26. I am sure that it pleases faith better than any other way. Oh that the power of the word might be displayed at this time. Oh my Lord, how I desire from you that you would save thousands, and I would be glad if it were done without me, without any of your servants, if you would only say in a word and by your Holy Spirit cause a nation to be born in a day! Certain professors eagerly pine for a great stir: they will not believe that the kingdom of God prospers unless thousands crowd into our assemblies; and unless great excitement reigns, and all the papers are ringing with the names of famous preachers. They like it all the better if they hear of people being thrown into fits during the meetings, or read of men and women falling down, or screaming under excitement, and I do not know what else besides. They can believe in Christ’s power if there are signs and wonders, but not otherwise. That is going back to “come and heal him.” But we are content to stand by the second method. Can you not believe that by each one of us making the gospel of God to have free course, our Lord can effectively save men by his word? Quietly, without observation, without sign or wonder, Jesus will bless believing testimonies and answer believing prayers. Strong faith is well content with the Lord’s settled and usual method of action, and rejoices to see him save men by his word in answer to the prayer of faith.
27. It is perfectly reasonable that we should expect our Lord to display his healing power in this way. What the centurion said was full of forcible argument. He said, “I am a captain of a troop. I do not have to go around from place to place to do everything personally. No, I remain in my quarters and issue orders, and I am sure of their being carried out. I say to this one ‘Go,’ and he goes, and to my servant ‘Do this,’ and he does it.” Is it not clear that the far greater Captain of our salvation does not need to come out bodily in order to save anyone; his word will suffice. Give your order, oh Emmanuel. Speak to the powers of darkness, and the captive sinner shall be free. Speak, and the human will must yield to you, and the human heart must receive you. Is it not so? My brethren, we do not believe enough in our Lord. I come back to that; we do not believe enough in what is so perfectly reasonable. If we will only speak our Master’s word, and let it go out, and bear sway, with less and less of our own word to cripple and hinder it, souls must be saved. Do you not believe in the plain preaching of the glad tidings? Do you not believe in the rams’ horns? Oh children of Israel, do you despise the rams’ horns, and do you long for horses and chariots and battering rams and mighty engines of war? Remember Jericho, and how by God’s own appointed though simple means the huge walls rocked to their fall. Will not the Lord’s own means still suffice you? Oh, believers, do you want anything today except the simple preaching of the gospel? If so, you are departing from the point where your faith ought to remain, since it still pleases God by the foolishness of preaching to save those who believe. “The world by wisdom did not know God,” and never will know God. Do not trust philosophy, but stand by the old, old story, and pray the Master to work by it as in former times. You need no new word to be spoken, only let the living word be filled with power, and souls will be healed.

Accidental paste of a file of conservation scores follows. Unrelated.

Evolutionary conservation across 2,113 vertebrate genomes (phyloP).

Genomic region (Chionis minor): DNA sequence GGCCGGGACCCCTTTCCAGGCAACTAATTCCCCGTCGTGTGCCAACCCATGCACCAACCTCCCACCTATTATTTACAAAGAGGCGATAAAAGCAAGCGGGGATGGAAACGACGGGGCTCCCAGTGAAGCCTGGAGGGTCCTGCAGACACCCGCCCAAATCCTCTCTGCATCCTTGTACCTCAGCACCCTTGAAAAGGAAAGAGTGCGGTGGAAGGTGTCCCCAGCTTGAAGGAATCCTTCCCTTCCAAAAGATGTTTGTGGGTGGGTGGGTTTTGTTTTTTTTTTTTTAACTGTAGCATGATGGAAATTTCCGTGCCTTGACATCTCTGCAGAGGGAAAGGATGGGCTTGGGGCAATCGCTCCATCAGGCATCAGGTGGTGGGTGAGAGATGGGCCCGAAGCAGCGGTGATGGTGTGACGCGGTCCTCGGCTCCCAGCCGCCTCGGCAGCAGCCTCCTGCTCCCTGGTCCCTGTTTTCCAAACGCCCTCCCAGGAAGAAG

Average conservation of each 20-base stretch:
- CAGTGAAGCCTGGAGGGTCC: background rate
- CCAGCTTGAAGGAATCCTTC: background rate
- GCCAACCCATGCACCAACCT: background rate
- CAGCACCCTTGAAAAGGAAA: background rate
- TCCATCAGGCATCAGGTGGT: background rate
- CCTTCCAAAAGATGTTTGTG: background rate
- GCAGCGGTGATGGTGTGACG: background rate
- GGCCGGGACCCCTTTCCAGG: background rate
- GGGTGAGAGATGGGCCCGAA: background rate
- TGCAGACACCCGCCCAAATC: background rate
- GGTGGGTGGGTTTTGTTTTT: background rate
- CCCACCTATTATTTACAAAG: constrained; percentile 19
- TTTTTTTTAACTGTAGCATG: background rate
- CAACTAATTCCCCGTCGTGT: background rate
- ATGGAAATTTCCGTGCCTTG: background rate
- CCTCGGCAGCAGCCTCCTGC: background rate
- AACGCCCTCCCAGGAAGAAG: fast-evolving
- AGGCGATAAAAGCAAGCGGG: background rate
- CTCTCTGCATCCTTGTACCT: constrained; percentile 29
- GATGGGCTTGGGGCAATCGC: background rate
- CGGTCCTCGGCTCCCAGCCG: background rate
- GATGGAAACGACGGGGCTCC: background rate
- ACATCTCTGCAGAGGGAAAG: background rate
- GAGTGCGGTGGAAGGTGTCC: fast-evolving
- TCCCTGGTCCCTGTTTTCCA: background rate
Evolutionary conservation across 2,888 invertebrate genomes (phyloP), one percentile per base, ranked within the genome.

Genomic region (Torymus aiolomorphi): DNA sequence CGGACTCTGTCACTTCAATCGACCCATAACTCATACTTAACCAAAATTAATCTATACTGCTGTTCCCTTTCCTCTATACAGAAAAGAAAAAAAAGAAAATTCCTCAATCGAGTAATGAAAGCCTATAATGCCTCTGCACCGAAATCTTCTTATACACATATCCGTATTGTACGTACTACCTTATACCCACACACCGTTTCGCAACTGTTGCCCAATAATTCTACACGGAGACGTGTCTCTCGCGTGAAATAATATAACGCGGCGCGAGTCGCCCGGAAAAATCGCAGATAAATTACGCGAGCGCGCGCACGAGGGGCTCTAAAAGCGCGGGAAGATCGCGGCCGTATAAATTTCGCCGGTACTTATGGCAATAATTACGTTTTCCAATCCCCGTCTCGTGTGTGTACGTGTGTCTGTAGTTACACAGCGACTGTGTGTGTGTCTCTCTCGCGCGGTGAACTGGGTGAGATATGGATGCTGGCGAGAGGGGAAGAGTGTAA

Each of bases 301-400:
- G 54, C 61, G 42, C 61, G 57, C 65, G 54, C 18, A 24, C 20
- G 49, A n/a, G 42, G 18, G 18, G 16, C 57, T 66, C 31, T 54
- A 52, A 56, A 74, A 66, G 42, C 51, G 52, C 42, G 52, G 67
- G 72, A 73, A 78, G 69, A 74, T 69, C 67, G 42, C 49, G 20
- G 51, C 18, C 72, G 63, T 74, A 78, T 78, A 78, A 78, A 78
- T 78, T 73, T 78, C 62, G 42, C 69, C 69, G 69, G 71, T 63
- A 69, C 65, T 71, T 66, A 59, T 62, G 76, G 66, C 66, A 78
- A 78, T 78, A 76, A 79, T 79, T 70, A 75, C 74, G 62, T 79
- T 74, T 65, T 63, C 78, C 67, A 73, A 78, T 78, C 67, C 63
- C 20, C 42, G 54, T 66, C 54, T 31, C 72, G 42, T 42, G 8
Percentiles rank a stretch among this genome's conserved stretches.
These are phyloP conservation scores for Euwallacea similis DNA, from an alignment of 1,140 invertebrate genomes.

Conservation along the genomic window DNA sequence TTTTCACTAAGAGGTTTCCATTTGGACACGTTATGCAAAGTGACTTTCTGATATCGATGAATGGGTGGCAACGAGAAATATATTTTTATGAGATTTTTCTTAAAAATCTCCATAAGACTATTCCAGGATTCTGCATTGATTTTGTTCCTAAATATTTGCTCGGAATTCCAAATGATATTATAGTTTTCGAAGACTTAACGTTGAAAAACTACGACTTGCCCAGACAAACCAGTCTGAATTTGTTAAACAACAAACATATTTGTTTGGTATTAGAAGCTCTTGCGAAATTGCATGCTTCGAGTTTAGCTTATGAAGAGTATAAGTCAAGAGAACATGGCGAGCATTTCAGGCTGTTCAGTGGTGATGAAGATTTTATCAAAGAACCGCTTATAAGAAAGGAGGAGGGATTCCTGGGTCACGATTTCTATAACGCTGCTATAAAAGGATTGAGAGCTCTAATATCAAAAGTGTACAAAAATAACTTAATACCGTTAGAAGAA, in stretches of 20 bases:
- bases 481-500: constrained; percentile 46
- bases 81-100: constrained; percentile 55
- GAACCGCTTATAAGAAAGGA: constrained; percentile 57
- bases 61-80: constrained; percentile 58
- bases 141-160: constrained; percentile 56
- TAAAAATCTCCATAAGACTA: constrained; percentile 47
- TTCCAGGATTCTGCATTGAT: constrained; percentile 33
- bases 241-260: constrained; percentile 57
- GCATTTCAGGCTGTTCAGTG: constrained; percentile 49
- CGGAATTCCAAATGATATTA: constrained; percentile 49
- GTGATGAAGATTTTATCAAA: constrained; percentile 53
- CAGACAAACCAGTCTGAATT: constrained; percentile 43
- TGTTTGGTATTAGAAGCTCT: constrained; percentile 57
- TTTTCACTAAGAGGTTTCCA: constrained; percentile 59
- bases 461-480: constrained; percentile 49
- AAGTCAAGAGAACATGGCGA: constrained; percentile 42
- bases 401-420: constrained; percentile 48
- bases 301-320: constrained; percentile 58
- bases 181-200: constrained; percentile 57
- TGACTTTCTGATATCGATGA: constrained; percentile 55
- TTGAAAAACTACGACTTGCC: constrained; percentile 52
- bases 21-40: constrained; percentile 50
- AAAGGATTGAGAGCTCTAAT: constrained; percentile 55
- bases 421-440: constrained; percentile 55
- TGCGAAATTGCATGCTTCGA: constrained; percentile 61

28. Now, if any one here will try in his own case this divine method of healing, it will succeed in his case as in that of the centurion’s servant. If you, dear hearer, will believe the power of Christ and trust him to save you, you shall certainly obtain eternal life, and that at once. Can you heartily believe in Jesus as you find him revealed in Scripture? Can you be content without strange feelings, without remarkable terrors, without dreams or visions? Can you be content simply to trust your Saviour? You shall be healed immediately, indeed, this very moment, before this shower has ceased the showers of everlasting grace shall have fallen upon you. You must not ask the Lord to come by some extraordinary feeling within you, but just to speak while you are hearing, and the miracle of grace will be accomplished.